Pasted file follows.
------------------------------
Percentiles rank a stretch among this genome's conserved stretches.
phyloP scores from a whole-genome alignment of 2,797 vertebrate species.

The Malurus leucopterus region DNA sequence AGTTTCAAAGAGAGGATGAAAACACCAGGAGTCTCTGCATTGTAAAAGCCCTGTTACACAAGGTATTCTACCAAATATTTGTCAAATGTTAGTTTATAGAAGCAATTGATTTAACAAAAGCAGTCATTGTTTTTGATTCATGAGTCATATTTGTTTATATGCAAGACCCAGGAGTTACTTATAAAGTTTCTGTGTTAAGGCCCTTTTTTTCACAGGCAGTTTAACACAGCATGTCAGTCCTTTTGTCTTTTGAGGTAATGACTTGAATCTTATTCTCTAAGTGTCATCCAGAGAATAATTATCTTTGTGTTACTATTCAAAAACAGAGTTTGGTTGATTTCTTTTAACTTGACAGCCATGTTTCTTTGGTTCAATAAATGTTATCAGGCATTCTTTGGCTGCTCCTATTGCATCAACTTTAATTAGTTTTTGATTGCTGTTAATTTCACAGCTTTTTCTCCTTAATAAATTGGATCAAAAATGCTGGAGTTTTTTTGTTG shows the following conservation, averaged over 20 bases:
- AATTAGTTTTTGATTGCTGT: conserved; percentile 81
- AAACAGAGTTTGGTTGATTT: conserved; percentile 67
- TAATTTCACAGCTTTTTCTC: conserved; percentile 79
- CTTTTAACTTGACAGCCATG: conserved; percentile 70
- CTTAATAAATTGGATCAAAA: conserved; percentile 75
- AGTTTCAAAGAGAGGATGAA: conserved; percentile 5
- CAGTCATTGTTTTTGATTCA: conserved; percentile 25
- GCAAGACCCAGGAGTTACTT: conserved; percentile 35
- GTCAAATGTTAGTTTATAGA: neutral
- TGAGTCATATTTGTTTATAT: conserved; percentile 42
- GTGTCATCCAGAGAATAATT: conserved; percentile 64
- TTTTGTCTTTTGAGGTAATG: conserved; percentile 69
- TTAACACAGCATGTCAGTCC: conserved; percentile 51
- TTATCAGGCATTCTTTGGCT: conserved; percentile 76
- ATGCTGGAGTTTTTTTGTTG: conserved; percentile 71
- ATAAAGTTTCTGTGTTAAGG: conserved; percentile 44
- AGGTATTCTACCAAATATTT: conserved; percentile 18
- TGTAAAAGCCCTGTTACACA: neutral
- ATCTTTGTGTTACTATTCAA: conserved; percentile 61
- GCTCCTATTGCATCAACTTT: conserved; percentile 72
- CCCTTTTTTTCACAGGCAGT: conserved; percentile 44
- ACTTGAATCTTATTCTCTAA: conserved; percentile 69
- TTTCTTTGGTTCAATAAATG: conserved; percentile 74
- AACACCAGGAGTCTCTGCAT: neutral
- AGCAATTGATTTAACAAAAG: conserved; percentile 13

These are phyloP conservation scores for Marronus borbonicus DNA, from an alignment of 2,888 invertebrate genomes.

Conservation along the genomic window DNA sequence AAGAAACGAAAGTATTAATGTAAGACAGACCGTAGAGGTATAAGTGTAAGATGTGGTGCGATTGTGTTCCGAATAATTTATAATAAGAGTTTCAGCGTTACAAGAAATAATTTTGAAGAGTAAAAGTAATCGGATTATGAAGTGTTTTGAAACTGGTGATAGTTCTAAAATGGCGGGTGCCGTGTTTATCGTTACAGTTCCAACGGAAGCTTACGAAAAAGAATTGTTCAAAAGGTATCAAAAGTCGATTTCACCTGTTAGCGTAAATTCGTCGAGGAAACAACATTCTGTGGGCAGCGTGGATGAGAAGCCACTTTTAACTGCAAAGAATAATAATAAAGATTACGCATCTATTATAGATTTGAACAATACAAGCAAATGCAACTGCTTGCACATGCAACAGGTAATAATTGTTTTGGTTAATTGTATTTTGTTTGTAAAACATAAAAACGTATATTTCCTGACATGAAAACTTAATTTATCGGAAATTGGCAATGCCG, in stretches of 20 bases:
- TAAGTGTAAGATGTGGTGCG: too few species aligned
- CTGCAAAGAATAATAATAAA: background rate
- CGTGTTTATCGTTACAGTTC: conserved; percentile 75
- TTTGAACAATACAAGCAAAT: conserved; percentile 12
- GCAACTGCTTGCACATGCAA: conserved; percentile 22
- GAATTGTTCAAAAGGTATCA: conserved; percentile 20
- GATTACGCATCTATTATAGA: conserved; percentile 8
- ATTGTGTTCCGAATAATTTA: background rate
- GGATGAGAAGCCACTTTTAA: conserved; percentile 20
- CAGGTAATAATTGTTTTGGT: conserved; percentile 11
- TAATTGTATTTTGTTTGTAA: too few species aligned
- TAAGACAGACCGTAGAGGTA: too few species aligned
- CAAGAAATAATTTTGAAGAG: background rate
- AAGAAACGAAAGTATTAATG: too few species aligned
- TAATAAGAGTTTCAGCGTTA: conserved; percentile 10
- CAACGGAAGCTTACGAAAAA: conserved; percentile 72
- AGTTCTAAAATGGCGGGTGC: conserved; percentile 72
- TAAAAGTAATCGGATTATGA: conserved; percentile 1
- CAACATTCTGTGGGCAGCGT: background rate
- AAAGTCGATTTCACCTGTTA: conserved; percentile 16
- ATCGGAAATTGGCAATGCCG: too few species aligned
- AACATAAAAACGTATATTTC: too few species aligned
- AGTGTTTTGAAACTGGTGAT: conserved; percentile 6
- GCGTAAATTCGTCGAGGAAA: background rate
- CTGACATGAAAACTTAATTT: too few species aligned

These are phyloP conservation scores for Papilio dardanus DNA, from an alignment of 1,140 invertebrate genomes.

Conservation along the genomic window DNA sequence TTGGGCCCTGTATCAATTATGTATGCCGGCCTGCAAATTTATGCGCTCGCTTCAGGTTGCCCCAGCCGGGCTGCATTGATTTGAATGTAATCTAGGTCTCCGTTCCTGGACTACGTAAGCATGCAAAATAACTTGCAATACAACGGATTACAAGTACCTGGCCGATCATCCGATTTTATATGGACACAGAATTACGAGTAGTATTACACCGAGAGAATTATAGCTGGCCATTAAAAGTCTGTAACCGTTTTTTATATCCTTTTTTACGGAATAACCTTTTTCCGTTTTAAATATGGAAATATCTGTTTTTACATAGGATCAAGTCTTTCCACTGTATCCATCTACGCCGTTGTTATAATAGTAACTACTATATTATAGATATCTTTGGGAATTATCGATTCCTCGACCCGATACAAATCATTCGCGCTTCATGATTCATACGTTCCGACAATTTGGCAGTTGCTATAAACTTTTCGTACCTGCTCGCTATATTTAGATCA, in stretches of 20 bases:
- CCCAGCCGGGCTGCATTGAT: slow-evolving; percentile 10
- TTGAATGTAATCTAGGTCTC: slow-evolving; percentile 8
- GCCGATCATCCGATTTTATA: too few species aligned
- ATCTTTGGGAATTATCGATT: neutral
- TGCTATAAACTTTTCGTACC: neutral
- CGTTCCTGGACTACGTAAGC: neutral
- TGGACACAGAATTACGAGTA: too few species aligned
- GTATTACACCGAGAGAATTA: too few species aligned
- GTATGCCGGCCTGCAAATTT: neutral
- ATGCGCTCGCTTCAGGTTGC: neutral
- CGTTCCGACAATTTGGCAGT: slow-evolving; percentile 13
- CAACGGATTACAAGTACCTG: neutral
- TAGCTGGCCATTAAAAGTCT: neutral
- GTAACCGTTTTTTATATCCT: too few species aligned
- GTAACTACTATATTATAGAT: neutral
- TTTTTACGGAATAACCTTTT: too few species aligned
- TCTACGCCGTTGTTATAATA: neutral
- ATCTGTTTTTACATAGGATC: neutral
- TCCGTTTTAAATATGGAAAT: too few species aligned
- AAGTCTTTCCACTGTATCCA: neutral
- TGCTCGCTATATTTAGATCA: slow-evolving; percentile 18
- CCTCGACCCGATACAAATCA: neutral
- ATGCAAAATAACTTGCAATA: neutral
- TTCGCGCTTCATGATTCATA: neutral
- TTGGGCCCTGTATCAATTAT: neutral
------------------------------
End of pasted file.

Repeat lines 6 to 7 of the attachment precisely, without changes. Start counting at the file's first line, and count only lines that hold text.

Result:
- TAATTTCACAGCTTTTTCTC: conserved; percentile 79
- CTTTTAACTTGACAGCCATG: conserved; percentile 70